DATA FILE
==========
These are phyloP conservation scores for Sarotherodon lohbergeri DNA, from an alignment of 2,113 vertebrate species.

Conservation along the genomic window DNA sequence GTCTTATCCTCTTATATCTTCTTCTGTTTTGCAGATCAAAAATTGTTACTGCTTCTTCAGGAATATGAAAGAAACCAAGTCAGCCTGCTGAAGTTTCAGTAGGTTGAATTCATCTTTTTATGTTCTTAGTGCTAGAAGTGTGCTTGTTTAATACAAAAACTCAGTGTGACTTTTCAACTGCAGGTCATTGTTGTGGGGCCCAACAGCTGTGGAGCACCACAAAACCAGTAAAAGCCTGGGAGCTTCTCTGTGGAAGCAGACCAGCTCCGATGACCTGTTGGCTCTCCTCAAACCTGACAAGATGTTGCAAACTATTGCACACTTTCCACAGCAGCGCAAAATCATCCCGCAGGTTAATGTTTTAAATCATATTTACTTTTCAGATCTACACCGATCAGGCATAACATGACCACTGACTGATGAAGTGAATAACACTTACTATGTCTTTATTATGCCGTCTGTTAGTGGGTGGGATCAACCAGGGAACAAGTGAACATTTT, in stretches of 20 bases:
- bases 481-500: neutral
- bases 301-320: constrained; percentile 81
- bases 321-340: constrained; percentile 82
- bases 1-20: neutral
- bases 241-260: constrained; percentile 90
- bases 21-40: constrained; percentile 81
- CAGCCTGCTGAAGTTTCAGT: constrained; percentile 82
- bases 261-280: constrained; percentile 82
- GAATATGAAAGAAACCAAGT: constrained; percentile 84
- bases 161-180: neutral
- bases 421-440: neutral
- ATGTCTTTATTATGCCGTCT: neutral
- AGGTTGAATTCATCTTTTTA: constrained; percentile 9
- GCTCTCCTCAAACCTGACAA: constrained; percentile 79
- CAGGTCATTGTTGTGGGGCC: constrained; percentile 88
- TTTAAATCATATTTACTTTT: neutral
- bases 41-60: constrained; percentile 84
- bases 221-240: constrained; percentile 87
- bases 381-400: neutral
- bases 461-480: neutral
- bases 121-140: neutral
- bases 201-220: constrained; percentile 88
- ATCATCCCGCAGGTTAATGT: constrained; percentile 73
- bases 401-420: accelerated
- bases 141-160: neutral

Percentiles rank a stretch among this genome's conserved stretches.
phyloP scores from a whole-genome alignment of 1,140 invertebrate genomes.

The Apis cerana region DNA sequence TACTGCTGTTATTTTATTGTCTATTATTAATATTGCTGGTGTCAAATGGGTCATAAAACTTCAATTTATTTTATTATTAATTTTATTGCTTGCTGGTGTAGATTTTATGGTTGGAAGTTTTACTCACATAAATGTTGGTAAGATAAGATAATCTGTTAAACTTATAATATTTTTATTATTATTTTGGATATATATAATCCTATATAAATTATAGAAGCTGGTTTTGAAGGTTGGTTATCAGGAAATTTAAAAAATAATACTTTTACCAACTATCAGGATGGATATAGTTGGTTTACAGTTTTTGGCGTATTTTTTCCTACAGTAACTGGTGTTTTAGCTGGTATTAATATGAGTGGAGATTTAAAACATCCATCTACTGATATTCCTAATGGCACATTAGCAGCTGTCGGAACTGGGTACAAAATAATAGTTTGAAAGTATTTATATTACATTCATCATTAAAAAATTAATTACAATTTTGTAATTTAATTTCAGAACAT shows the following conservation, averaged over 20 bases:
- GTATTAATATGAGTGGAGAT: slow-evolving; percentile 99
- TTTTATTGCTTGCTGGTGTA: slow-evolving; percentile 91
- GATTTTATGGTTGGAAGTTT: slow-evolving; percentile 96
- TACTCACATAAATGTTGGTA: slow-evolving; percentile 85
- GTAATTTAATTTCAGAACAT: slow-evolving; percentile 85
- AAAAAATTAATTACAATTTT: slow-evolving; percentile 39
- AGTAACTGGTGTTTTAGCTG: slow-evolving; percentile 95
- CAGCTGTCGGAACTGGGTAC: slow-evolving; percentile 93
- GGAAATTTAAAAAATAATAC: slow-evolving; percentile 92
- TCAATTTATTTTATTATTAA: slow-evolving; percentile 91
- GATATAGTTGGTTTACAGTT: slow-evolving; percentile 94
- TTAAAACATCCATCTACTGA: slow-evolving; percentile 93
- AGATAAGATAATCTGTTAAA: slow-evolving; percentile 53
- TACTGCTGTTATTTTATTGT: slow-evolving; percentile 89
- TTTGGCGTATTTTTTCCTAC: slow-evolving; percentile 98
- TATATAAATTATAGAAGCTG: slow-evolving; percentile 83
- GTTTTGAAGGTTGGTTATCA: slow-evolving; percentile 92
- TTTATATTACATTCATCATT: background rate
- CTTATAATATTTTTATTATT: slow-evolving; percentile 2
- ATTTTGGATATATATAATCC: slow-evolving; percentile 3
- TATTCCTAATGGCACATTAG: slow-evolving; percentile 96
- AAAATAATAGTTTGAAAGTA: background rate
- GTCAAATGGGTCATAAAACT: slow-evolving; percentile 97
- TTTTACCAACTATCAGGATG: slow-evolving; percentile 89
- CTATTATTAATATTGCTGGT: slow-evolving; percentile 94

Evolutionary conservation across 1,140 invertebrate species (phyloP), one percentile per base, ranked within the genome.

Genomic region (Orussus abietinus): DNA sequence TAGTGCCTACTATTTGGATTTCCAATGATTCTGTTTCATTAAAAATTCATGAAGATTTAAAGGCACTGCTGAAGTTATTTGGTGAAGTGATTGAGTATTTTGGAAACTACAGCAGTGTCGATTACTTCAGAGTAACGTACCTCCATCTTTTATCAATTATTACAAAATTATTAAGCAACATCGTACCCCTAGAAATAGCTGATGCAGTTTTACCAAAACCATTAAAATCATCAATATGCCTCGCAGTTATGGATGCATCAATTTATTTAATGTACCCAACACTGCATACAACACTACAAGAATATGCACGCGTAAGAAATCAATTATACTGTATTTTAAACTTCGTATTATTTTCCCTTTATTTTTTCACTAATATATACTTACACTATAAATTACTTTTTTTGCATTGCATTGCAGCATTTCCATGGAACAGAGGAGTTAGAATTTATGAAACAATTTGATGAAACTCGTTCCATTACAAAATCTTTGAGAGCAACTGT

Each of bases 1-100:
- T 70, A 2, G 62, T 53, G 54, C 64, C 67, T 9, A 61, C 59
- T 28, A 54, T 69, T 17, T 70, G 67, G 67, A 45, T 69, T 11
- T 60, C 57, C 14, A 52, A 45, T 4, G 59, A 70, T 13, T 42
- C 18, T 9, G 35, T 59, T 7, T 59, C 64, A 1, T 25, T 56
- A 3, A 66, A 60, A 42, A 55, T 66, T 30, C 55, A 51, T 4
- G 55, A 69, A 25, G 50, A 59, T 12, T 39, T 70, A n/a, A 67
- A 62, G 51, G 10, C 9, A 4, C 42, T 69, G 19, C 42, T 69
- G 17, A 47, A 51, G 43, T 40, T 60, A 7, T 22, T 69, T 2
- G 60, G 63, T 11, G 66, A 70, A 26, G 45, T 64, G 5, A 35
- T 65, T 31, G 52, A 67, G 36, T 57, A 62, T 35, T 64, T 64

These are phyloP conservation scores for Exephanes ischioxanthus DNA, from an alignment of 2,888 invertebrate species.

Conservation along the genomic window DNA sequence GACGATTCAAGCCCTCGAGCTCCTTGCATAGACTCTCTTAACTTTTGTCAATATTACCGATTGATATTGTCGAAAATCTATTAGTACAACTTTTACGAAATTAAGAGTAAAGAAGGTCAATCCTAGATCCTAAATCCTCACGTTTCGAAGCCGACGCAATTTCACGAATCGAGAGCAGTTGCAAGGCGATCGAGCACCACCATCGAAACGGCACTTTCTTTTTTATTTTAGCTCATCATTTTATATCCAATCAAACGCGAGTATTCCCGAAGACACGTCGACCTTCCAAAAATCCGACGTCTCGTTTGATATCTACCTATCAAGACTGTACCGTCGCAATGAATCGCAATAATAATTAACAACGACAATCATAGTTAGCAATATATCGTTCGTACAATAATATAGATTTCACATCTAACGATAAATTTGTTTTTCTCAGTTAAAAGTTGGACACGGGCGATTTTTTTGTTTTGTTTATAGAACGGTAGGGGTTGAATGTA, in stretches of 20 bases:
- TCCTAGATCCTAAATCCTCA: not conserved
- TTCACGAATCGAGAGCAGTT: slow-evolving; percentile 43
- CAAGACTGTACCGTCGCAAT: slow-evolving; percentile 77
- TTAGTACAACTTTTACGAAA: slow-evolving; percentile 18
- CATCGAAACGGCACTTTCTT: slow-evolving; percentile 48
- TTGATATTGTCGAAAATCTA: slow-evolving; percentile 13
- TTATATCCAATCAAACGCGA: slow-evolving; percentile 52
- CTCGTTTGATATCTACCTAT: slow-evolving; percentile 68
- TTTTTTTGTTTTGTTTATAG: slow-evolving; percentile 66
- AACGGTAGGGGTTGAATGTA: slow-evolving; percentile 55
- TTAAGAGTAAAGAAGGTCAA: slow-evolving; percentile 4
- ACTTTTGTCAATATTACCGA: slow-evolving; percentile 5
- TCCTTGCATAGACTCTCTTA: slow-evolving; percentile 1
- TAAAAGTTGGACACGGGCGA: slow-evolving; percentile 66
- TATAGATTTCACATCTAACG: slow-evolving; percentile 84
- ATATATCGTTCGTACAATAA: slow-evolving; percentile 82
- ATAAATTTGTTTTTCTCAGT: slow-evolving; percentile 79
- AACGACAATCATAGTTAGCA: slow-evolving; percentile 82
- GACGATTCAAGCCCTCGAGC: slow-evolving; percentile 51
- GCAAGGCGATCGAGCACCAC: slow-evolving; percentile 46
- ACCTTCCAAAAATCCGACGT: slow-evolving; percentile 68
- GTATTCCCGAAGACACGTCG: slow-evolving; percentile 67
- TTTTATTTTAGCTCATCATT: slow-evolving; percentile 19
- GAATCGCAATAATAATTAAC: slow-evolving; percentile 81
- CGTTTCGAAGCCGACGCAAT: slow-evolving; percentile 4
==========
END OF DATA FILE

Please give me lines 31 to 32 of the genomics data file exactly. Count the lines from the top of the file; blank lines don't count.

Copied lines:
- GTATTAATATGAGTGGAGAT: slow-evolving; percentile 99
- TTTTATTGCTTGCTGGTGTA: slow-evolving; percentile 91